• It would be relatively low-cost process. There would be a single decision-maker, matters would be decided on the basis of written evidence; decisions would be published online.
  • Registration authorities would agree in advance to enforce the decision of the ADR panel, including suspension, cancellation or transfer of the domain name.

The ADR process would not have the power to award monetary damages or to deal with intellectual property disputes other than those arising for the registration or use of a domain name.

But the WIPO recommendations also have several drawbacks.

  • The report recommends that aggrieved parties should retain the right to pursue their legal rights in national courts, so it would be very easy to by-pass the ADR process.
  • The decision of the ADR panel would not be binding and could be overturned in the courts.
  • Trademark owners, who are not parties to the domain name registration agreements, would not be bound by the agreement to submit disputes to mandatory ADR. They could choose to participate in the process, or not, depending on what forum seems to be most friendly to the rights of trademark owners.

To avoid the perception that the deck is stacked against domain name holders, it might be better to implement a voluntary ADR process, which would be available to both domain name holders and trademark owners on request.

The WIPO panel has requested further comment on whether the ADR process should have the power to order other measures to resolve domain name disputes, such as modifying the domain name, assigning it to a different TLD or maintaining gateway pages or indexing mechanisms to redirect searches to the appropriate domain. For example, "apple.com" could be established as a gateway with links to Apple Computers, Apple Records and the Ontario Apple Growers, eliminating any dispute over the name "apple".

These suggestions have some appeal, if the goal is to avoid the "all-or-nothing" consequences of litigation. But they would have to be undertaken voluntarily in order to be effective. The parties would also have to agree on who would pay the ongoing cost of implementing and enforcing such measures.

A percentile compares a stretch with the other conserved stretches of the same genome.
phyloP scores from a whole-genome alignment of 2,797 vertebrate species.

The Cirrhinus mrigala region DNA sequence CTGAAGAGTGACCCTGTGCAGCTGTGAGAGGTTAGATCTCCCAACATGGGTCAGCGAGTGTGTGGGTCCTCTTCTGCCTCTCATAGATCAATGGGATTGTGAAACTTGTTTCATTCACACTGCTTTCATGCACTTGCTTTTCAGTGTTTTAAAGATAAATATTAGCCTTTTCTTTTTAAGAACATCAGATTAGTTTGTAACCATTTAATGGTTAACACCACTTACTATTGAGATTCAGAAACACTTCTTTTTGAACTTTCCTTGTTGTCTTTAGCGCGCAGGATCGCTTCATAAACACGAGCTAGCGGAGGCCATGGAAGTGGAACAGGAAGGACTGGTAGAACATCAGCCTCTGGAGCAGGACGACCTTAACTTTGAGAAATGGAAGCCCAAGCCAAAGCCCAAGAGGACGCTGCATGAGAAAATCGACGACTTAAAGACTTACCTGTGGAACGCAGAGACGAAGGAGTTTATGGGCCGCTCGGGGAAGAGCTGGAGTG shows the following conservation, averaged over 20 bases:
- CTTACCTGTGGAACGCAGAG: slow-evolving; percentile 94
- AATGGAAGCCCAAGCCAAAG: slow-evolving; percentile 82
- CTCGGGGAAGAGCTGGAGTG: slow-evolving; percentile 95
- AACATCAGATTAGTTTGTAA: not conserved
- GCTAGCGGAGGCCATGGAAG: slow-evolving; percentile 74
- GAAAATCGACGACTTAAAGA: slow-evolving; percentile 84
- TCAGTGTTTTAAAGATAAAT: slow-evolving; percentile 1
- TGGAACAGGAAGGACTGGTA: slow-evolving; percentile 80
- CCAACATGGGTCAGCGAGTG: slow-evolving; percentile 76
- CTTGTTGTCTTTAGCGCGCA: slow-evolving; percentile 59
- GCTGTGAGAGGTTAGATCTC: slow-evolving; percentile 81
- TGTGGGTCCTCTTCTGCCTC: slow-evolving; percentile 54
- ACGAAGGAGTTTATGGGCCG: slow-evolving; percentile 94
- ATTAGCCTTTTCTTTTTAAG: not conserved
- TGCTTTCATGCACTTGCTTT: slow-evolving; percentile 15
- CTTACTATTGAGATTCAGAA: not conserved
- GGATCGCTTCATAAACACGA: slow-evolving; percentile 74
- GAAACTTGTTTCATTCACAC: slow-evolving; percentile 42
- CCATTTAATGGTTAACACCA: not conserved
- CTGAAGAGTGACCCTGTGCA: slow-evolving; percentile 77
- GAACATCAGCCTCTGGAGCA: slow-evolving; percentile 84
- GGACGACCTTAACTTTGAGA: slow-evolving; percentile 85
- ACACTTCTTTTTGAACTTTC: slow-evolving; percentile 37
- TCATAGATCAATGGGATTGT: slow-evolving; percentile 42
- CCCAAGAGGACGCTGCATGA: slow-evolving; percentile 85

Rules For Resolving Domain Name Disputes

The Interim Report identifies seven "Guiding Principles", for decision-makers, based on a review of the cases which have been decided in national courts concerning domain names and intellectual property rights.

  • The rights and interests of the parties: Intellectual property rights as well as other statutory and common law rights in the name.
  • The use of the domain name: Whether the domain name holder has actually used the name; whether the use is commercial in nature and, if so, what products and services it is associated with.
  • The length of time of registration: If the domain name has been registered for a long time, a claimant seeking cancellation or transfer of the name may lose unless the nature of the use of the name has recently changed.
  • The nature of top-level domain in which the domain name is registered: This could be a factor if new differentiated gTLDs are established.
  • Abusive registration of the domain name: For example, if the domain name holder is "warehousing" valuable names, is in the business of offering the names for sale to trademark owners, or has registered the name to prevent a competitor from using it.
  • Whether the names are identical or confusingly similar: Domain name holders may have greater latitude to register similar names, as long as they are not used in a manner which causes actual confusion.
  • First-come, first-served: If all else fails, victory goes to the swift.

Famous and Well-known Marks

One of the most controversial sections of the Interim Report is the chapter dealing with the protection of famous and well-known marks. "Cybersquatting" has become a serious problem for many trademark owners, especially the owners of internationally famous marks. The report recommends the establishment of a centralized "exclusion list" of famous and well-known marks which could not be used as domain names by anyone other than the trademark owner. Trademark owners could apply to have their marks added to the list. The criteria for inclusion would be those developed by the WIPO Standing committee on Trademarks:

  • the degree of knowledge or recognition of the mark in the relevant sector of the public;
  • the duration, extent and geographical area of any use of the mark;
  • the duration, extent and geographical area of any promotion of the mark;
  • the duration and geographical area of any registrations or applications for registration, of the mark, to the extent that they reflect use or recognition of the mark;
  • the record of successful enforcement of rights in the mark, in particular, the extent to which the mark was recognized as well-known by courts or other competent authorities; and
  • the value associated with the mark.

The WIPO domain name report recommends a seventh factor to be considered: